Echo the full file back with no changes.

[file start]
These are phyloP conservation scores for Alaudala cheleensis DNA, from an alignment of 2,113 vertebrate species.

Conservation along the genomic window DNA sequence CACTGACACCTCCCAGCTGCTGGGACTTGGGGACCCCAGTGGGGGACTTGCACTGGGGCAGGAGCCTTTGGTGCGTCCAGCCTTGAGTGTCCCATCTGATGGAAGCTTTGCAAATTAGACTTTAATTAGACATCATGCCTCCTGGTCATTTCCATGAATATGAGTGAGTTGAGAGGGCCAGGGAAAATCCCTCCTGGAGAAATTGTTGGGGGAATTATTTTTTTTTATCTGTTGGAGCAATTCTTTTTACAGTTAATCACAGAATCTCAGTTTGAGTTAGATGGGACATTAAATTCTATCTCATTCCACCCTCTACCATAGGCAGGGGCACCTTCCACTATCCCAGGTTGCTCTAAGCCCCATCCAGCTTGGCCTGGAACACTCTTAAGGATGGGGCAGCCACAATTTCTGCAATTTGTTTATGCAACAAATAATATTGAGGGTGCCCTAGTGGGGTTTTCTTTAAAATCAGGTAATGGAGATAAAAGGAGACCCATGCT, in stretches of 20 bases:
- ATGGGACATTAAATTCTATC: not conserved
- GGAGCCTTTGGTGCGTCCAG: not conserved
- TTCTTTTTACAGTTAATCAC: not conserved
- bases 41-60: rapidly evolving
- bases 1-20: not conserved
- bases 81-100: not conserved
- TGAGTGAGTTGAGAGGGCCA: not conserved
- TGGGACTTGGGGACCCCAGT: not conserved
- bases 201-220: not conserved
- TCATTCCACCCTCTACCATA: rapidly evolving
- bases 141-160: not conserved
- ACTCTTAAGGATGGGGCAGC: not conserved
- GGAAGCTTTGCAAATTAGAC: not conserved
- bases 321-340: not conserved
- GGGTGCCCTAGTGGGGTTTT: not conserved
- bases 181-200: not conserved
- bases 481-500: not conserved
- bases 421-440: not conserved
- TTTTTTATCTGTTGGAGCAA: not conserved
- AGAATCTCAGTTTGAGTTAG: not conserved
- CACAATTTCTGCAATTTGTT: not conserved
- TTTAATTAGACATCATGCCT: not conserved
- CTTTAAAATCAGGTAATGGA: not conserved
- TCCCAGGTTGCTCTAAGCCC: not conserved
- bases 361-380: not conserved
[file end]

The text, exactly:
These are phyloP conservation scores for Alaudala cheleensis DNA, from an alignment of 2,113 vertebrate species.

Conservation along the genomic window DNA sequence CACTGACACCTCCCAGCTGCTGGGACTTGGGGACCCCAGTGGGGGACTTGCACTGGGGCAGGAGCCTTTGGTGCGTCCAGCCTTGAGTGTCCCATCTGATGGAAGCTTTGCAAATTAGACTTTAATTAGACATCATGCCTCCTGGTCATTTCCATGAATATGAGTGAGTTGAGAGGGCCAGGGAAAATCCCTCCTGGAGAAATTGTTGGGGGAATTATTTTTTTTTATCTGTTGGAGCAATTCTTTTTACAGTTAATCACAGAATCTCAGTTTGAGTTAGATGGGACATTAAATTCTATCTCATTCCACCCTCTACCATAGGCAGGGGCACCTTCCACTATCCCAGGTTGCTCTAAGCCCCATCCAGCTTGGCCTGGAACACTCTTAAGGATGGGGCAGCCACAATTTCTGCAATTTGTTTATGCAACAAATAATATTGAGGGTGCCCTAGTGGGGTTTTCTTTAAAATCAGGTAATGGAGATAAAAGGAGACCCATGCT, in stretches of 20 bases:
- ATGGGACATTAAATTCTATC: not conserved
- GGAGCCTTTGGTGCGTCCAG: not conserved
- TTCTTTTTACAGTTAATCAC: not conserved
- bases 41-60: rapidly evolving
- bases 1-20: not conserved
- bases 81-100: not conserved
- TGAGTGAGTTGAGAGGGCCA: not conserved
- TGGGACTTGGGGACCCCAGT: not conserved
- bases 201-220: not conserved
- TCATTCCACCCTCTACCATA: rapidly evolving
- bases 141-160: not conserved
- ACTCTTAAGGATGGGGCAGC: not conserved
- GGAAGCTTTGCAAATTAGAC: not conserved
- bases 321-340: not conserved
- GGGTGCCCTAGTGGGGTTTT: not conserved
- bases 181-200: not conserved
- bases 481-500: not conserved
- bases 421-440: not conserved
- TTTTTTATCTGTTGGAGCAA: not conserved
- AGAATCTCAGTTTGAGTTAG: not conserved
- CACAATTTCTGCAATTTGTT: not conserved
- TTTAATTAGACATCATGCCT: not conserved
- CTTTAAAATCAGGTAATGGA: not conserved
- TCCCAGGTTGCTCTAAGCCC: not conserved
- bases 361-380: not conserved